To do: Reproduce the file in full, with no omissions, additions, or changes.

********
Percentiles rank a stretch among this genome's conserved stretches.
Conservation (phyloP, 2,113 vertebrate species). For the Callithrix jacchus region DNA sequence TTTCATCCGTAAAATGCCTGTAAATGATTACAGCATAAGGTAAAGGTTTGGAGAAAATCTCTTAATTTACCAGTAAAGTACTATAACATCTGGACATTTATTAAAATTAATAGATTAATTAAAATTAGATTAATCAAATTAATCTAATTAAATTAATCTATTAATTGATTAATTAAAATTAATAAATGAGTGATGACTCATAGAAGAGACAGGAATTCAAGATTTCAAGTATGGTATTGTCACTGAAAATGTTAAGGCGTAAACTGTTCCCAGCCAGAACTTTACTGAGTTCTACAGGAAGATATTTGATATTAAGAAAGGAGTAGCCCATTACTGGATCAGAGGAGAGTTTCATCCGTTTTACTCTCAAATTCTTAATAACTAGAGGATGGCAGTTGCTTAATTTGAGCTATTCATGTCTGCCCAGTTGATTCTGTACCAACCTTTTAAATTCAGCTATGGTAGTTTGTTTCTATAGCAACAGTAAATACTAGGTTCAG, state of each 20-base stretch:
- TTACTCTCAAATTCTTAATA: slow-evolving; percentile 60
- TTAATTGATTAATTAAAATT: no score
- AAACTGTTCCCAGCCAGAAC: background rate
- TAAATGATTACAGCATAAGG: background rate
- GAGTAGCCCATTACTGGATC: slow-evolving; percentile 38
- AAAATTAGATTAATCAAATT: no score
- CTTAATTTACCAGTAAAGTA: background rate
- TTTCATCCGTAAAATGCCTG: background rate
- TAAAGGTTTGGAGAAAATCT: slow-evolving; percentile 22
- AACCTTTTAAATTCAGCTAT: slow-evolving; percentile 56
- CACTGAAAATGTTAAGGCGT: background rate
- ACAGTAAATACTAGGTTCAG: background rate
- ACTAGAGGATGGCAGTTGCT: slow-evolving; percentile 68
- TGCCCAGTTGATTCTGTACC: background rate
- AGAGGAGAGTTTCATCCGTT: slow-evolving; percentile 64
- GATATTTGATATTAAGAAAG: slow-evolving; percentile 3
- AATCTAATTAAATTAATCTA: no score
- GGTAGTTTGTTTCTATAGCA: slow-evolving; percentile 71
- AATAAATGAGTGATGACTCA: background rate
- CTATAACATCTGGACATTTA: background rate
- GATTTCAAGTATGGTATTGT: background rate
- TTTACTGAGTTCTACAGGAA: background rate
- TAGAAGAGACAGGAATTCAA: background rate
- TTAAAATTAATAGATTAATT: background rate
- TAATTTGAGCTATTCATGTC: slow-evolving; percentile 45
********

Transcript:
Percentiles rank a stretch among this genome's conserved stretches.
Conservation (phyloP, 2,113 vertebrate species). For the Callithrix jacchus region DNA sequence TTTCATCCGTAAAATGCCTGTAAATGATTACAGCATAAGGTAAAGGTTTGGAGAAAATCTCTTAATTTACCAGTAAAGTACTATAACATCTGGACATTTATTAAAATTAATAGATTAATTAAAATTAGATTAATCAAATTAATCTAATTAAATTAATCTATTAATTGATTAATTAAAATTAATAAATGAGTGATGACTCATAGAAGAGACAGGAATTCAAGATTTCAAGTATGGTATTGTCACTGAAAATGTTAAGGCGTAAACTGTTCCCAGCCAGAACTTTACTGAGTTCTACAGGAAGATATTTGATATTAAGAAAGGAGTAGCCCATTACTGGATCAGAGGAGAGTTTCATCCGTTTTACTCTCAAATTCTTAATAACTAGAGGATGGCAGTTGCTTAATTTGAGCTATTCATGTCTGCCCAGTTGATTCTGTACCAACCTTTTAAATTCAGCTATGGTAGTTTGTTTCTATAGCAACAGTAAATACTAGGTTCAG, state of each 20-base stretch:
- TTACTCTCAAATTCTTAATA: slow-evolving; percentile 60
- TTAATTGATTAATTAAAATT: no score
- AAACTGTTCCCAGCCAGAAC: background rate
- TAAATGATTACAGCATAAGG: background rate
- GAGTAGCCCATTACTGGATC: slow-evolving; percentile 38
- AAAATTAGATTAATCAAATT: no score
- CTTAATTTACCAGTAAAGTA: background rate
- TTTCATCCGTAAAATGCCTG: background rate
- TAAAGGTTTGGAGAAAATCT: slow-evolving; percentile 22
- AACCTTTTAAATTCAGCTAT: slow-evolving; percentile 56
- CACTGAAAATGTTAAGGCGT: background rate
- ACAGTAAATACTAGGTTCAG: background rate
- ACTAGAGGATGGCAGTTGCT: slow-evolving; percentile 68
- TGCCCAGTTGATTCTGTACC: background rate
- AGAGGAGAGTTTCATCCGTT: slow-evolving; percentile 64
- GATATTTGATATTAAGAAAG: slow-evolving; percentile 3
- AATCTAATTAAATTAATCTA: no score
- GGTAGTTTGTTTCTATAGCA: slow-evolving; percentile 71
- AATAAATGAGTGATGACTCA: background rate
- CTATAACATCTGGACATTTA: background rate
- GATTTCAAGTATGGTATTGT: background rate
- TTTACTGAGTTCTACAGGAA: background rate
- TAGAAGAGACAGGAATTCAA: background rate
- TTAAAATTAATAGATTAATT: background rate
- TAATTTGAGCTATTCATGTC: slow-evolving; percentile 45